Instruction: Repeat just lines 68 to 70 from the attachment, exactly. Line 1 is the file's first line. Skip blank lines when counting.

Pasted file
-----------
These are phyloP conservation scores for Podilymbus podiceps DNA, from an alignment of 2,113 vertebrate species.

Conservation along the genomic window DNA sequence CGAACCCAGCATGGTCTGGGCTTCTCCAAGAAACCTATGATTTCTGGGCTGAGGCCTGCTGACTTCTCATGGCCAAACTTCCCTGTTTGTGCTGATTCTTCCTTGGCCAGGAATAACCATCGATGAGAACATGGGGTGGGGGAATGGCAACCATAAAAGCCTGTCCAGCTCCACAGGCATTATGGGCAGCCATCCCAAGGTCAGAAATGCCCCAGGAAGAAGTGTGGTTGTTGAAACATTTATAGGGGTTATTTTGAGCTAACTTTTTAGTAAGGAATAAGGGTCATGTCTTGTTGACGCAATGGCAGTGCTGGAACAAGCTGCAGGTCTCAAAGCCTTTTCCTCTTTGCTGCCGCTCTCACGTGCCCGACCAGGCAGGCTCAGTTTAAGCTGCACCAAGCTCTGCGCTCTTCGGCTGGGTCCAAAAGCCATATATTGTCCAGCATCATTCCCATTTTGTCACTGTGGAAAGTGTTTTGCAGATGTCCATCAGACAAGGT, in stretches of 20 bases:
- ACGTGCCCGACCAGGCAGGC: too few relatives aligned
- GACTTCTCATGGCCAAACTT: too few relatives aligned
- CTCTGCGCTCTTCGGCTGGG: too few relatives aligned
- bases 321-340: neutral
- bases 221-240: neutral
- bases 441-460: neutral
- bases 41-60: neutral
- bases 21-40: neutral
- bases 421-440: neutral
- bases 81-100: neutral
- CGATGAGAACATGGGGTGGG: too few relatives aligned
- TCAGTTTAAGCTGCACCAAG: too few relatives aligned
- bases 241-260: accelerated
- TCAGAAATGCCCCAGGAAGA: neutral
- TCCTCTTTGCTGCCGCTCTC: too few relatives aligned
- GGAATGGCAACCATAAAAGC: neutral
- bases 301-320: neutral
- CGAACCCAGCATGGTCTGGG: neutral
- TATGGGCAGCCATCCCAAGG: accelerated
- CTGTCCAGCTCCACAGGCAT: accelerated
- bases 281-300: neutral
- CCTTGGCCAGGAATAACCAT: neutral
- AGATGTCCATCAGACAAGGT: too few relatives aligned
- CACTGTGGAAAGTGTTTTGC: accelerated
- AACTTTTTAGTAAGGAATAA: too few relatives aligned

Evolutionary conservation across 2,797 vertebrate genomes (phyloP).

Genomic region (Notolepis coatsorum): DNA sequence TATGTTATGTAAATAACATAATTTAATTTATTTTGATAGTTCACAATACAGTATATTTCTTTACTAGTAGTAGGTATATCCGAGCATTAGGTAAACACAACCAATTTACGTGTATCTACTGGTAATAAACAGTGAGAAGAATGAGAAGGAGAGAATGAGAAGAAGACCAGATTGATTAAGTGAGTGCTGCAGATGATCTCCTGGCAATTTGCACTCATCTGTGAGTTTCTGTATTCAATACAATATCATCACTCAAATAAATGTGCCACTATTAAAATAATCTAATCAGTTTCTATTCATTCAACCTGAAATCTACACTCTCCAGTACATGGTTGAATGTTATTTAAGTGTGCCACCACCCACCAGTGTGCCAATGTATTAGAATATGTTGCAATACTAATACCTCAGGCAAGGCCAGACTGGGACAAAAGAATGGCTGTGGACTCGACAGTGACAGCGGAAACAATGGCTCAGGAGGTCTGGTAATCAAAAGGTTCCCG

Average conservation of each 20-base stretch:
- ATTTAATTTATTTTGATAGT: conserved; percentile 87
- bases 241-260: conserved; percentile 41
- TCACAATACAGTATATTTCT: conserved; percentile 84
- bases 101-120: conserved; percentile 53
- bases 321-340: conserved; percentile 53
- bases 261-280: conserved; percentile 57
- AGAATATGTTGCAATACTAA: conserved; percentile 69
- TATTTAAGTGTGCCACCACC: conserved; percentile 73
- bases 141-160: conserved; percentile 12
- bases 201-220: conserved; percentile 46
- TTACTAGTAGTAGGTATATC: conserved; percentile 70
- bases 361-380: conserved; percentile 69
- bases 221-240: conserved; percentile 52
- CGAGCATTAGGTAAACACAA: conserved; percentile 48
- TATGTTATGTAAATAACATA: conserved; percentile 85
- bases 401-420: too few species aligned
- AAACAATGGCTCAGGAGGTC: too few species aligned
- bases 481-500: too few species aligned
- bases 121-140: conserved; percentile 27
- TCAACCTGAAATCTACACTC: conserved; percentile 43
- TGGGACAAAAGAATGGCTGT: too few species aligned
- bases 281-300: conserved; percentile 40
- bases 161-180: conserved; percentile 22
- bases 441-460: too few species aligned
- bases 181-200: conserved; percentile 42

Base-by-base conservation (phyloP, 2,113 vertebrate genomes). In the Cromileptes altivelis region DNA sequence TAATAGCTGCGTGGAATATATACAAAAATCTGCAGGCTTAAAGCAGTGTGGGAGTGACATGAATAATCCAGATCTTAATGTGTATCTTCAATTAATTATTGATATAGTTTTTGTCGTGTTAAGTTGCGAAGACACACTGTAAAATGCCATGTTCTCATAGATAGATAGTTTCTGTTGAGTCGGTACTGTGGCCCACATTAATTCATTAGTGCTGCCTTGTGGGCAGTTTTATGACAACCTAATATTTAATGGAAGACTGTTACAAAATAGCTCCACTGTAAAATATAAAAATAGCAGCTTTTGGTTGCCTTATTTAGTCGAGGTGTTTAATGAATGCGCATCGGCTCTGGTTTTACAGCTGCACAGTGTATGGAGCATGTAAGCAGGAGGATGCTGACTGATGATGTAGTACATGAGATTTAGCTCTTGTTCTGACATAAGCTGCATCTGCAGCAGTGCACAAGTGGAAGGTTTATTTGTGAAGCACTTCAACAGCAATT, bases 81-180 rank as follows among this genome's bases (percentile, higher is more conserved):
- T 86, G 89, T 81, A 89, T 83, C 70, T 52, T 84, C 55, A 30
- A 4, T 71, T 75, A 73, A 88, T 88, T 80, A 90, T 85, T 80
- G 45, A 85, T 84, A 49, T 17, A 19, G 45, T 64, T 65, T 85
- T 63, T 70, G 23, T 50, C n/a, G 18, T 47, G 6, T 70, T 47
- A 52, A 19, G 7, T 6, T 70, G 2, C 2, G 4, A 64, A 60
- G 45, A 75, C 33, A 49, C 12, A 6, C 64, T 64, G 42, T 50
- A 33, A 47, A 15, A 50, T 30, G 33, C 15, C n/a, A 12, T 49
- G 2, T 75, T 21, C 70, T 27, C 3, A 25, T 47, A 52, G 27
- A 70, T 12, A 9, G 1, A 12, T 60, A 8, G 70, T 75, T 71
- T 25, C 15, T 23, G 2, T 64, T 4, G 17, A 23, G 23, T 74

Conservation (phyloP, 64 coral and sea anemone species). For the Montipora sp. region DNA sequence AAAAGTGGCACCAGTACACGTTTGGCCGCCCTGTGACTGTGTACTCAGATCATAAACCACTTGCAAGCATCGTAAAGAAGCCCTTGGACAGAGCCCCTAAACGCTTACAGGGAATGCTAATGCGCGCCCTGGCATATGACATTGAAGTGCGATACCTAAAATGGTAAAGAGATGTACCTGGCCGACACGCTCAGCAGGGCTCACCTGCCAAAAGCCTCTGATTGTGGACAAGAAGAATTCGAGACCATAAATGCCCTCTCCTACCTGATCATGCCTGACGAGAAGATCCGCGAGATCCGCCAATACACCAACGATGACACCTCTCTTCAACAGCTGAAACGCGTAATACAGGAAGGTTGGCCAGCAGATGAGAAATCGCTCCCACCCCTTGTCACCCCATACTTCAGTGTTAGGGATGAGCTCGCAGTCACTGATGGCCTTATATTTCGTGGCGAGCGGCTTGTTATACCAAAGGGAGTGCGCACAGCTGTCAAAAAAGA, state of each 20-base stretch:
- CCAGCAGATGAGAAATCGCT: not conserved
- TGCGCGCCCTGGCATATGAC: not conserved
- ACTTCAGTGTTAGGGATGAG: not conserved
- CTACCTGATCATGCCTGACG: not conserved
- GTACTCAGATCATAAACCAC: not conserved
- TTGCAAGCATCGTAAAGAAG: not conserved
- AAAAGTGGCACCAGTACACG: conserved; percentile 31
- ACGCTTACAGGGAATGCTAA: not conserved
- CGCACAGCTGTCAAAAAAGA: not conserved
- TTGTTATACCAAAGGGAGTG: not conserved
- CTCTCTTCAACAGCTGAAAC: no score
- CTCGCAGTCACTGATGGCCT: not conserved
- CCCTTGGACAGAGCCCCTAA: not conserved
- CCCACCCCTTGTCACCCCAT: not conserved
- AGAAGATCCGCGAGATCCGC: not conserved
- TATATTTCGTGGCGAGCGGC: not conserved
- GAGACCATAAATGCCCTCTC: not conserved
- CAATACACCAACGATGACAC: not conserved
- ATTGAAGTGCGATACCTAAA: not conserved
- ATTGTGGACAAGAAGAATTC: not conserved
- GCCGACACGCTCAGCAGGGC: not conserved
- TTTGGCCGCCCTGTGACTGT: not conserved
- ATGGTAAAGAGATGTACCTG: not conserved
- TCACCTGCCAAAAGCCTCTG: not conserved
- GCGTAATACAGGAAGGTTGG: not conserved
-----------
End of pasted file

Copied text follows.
- CCAGCAGATGAGAAATCGCT: not conserved
- TGCGCGCCCTGGCATATGAC: not conserved
- ACTTCAGTGTTAGGGATGAG: not conserved